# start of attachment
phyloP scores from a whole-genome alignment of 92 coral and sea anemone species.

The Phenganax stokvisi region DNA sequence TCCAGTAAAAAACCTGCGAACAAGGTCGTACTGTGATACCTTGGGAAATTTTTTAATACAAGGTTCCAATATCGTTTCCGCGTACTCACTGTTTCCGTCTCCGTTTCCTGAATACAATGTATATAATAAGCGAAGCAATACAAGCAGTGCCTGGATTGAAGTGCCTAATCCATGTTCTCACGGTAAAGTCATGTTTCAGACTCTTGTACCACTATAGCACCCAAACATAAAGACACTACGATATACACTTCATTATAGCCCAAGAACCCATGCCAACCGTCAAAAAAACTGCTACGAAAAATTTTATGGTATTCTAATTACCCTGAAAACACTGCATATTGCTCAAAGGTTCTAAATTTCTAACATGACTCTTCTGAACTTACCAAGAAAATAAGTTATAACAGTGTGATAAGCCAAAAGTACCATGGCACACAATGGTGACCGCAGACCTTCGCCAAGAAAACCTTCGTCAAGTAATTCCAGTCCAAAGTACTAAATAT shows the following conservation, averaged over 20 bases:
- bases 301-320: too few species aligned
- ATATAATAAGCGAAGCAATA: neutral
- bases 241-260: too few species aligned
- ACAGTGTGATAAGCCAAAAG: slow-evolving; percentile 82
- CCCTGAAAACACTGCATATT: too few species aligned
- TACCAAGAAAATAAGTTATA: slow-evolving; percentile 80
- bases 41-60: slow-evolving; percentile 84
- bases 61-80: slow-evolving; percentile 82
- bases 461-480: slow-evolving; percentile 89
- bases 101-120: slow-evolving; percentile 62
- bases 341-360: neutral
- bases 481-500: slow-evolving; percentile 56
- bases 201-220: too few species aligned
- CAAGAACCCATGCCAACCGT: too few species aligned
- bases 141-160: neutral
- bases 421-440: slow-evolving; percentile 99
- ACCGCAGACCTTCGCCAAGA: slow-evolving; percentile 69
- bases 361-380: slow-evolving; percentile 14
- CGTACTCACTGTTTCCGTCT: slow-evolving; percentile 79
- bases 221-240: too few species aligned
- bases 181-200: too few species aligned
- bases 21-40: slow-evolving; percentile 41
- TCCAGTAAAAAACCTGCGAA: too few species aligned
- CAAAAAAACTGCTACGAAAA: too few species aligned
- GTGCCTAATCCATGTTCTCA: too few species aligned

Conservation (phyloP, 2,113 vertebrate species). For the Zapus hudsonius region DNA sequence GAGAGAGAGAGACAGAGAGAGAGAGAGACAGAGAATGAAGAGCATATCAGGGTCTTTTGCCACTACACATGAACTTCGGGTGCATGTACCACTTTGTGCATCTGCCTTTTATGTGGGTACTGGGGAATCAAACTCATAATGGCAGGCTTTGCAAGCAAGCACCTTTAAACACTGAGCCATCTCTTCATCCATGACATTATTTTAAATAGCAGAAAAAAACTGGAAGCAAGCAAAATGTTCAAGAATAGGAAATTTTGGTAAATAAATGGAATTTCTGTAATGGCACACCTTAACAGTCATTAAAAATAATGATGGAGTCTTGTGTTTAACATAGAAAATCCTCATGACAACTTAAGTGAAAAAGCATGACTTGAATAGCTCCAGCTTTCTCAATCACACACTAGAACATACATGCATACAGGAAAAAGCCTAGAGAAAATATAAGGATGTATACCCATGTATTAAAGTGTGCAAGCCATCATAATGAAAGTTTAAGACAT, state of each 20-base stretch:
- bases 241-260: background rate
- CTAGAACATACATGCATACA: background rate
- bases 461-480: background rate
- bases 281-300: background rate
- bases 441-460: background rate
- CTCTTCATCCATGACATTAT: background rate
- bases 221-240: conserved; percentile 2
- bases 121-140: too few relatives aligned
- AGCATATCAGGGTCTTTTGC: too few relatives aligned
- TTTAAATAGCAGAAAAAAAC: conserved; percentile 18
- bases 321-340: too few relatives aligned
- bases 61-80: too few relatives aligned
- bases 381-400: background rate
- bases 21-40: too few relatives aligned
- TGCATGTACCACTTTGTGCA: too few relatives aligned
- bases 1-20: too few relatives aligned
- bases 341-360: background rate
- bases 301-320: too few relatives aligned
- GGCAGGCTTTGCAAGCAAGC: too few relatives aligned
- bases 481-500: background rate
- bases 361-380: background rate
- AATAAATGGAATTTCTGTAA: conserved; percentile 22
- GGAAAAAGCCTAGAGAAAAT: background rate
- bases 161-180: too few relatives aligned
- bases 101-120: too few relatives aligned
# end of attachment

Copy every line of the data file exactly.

phyloP scores from a whole-genome alignment of 92 coral and sea anemone species.

The Phenganax stokvisi region DNA sequence TCCAGTAAAAAACCTGCGAACAAGGTCGTACTGTGATACCTTGGGAAATTTTTTAATACAAGGTTCCAATATCGTTTCCGCGTACTCACTGTTTCCGTCTCCGTTTCCTGAATACAATGTATATAATAAGCGAAGCAATACAAGCAGTGCCTGGATTGAAGTGCCTAATCCATGTTCTCACGGTAAAGTCATGTTTCAGACTCTTGTACCACTATAGCACCCAAACATAAAGACACTACGATATACACTTCATTATAGCCCAAGAACCCATGCCAACCGTCAAAAAAACTGCTACGAAAAATTTTATGGTATTCTAATTACCCTGAAAACACTGCATATTGCTCAAAGGTTCTAAATTTCTAACATGACTCTTCTGAACTTACCAAGAAAATAAGTTATAACAGTGTGATAAGCCAAAAGTACCATGGCACACAATGGTGACCGCAGACCTTCGCCAAGAAAACCTTCGTCAAGTAATTCCAGTCCAAAGTACTAAATAT shows the following conservation, averaged over 20 bases:
- bases 301-320: too few species aligned
- ATATAATAAGCGAAGCAATA: neutral
- bases 241-260: too few species aligned
- ACAGTGTGATAAGCCAAAAG: slow-evolving; percentile 82
- CCCTGAAAACACTGCATATT: too few species aligned
- TACCAAGAAAATAAGTTATA: slow-evolving; percentile 80
- bases 41-60: slow-evolving; percentile 84
- bases 61-80: slow-evolving; percentile 82
- bases 461-480: slow-evolving; percentile 89
- bases 101-120: slow-evolving; percentile 62
- bases 341-360: neutral
- bases 481-500: slow-evolving; percentile 56
- bases 201-220: too few species aligned
- CAAGAACCCATGCCAACCGT: too few species aligned
- bases 141-160: neutral
- bases 421-440: slow-evolving; percentile 99
- ACCGCAGACCTTCGCCAAGA: slow-evolving; percentile 69
- bases 361-380: slow-evolving; percentile 14
- CGTACTCACTGTTTCCGTCT: slow-evolving; percentile 79
- bases 221-240: too few species aligned
- bases 181-200: too few species aligned
- bases 21-40: slow-evolving; percentile 41
- TCCAGTAAAAAACCTGCGAA: too few species aligned
- CAAAAAAACTGCTACGAAAA: too few species aligned
- GTGCCTAATCCATGTTCTCA: too few species aligned

Conservation (phyloP, 2,113 vertebrate species). For the Zapus hudsonius region DNA sequence GAGAGAGAGAGACAGAGAGAGAGAGAGACAGAGAATGAAGAGCATATCAGGGTCTTTTGCCACTACACATGAACTTCGGGTGCATGTACCACTTTGTGCATCTGCCTTTTATGTGGGTACTGGGGAATCAAACTCATAATGGCAGGCTTTGCAAGCAAGCACCTTTAAACACTGAGCCATCTCTTCATCCATGACATTATTTTAAATAGCAGAAAAAAACTGGAAGCAAGCAAAATGTTCAAGAATAGGAAATTTTGGTAAATAAATGGAATTTCTGTAATGGCACACCTTAACAGTCATTAAAAATAATGATGGAGTCTTGTGTTTAACATAGAAAATCCTCATGACAACTTAAGTGAAAAAGCATGACTTGAATAGCTCCAGCTTTCTCAATCACACACTAGAACATACATGCATACAGGAAAAAGCCTAGAGAAAATATAAGGATGTATACCCATGTATTAAAGTGTGCAAGCCATCATAATGAAAGTTTAAGACAT, state of each 20-base stretch:
- bases 241-260: background rate
- CTAGAACATACATGCATACA: background rate
- bases 461-480: background rate
- bases 281-300: background rate
- bases 441-460: background rate
- CTCTTCATCCATGACATTAT: background rate
- bases 221-240: conserved; percentile 2
- bases 121-140: too few relatives aligned
- AGCATATCAGGGTCTTTTGC: too few relatives aligned
- TTTAAATAGCAGAAAAAAAC: conserved; percentile 18
- bases 321-340: too few relatives aligned
- bases 61-80: too few relatives aligned
- bases 381-400: background rate
- bases 21-40: too few relatives aligned
- TGCATGTACCACTTTGTGCA: too few relatives aligned
- bases 1-20: too few relatives aligned
- bases 341-360: background rate
- bases 301-320: too few relatives aligned
- GGCAGGCTTTGCAAGCAAGC: too few relatives aligned
- bases 481-500: background rate
- bases 361-380: background rate
- AATAAATGGAATTTCTGTAA: conserved; percentile 22
- GGAAAAAGCCTAGAGAAAAT: background rate
- bases 161-180: too few relatives aligned
- bases 101-120: too few relatives aligned